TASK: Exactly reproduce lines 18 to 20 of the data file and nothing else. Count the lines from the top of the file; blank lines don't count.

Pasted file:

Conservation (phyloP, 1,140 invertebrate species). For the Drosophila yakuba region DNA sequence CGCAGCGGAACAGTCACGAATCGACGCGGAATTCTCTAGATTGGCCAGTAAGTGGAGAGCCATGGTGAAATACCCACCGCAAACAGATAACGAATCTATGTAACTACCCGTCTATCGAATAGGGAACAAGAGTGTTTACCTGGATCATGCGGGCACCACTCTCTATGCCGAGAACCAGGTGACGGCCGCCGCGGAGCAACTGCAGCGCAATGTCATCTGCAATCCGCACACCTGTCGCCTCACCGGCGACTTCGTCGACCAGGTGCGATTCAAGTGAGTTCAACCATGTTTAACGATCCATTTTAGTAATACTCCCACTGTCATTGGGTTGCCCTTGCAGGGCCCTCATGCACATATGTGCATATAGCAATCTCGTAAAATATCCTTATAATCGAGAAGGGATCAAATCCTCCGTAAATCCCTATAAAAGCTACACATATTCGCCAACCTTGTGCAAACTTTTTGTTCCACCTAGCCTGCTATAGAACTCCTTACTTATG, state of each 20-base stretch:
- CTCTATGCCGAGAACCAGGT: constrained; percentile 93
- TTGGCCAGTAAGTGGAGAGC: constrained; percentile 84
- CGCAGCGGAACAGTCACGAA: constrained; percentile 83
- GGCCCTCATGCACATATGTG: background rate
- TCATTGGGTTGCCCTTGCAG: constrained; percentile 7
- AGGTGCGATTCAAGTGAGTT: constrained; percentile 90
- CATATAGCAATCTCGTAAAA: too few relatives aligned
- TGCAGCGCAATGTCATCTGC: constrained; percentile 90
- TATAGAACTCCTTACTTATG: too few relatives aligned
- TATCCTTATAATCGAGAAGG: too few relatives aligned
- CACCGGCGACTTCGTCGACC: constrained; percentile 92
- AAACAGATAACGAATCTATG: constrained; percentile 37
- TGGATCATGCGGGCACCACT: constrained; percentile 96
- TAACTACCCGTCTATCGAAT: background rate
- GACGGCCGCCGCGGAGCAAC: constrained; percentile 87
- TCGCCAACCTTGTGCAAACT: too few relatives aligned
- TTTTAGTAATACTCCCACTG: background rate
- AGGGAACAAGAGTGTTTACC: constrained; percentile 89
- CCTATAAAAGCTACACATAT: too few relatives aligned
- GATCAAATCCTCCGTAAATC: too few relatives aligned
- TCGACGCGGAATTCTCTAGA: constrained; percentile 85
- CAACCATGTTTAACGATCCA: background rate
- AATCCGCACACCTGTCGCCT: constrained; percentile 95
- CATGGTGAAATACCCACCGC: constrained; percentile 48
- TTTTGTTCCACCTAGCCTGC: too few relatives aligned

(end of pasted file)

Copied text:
- TTTTAGTAATACTCCCACTG: background rate
- AGGGAACAAGAGTGTTTACC: constrained; percentile 89
- CCTATAAAAGCTACACATAT: too few relatives aligned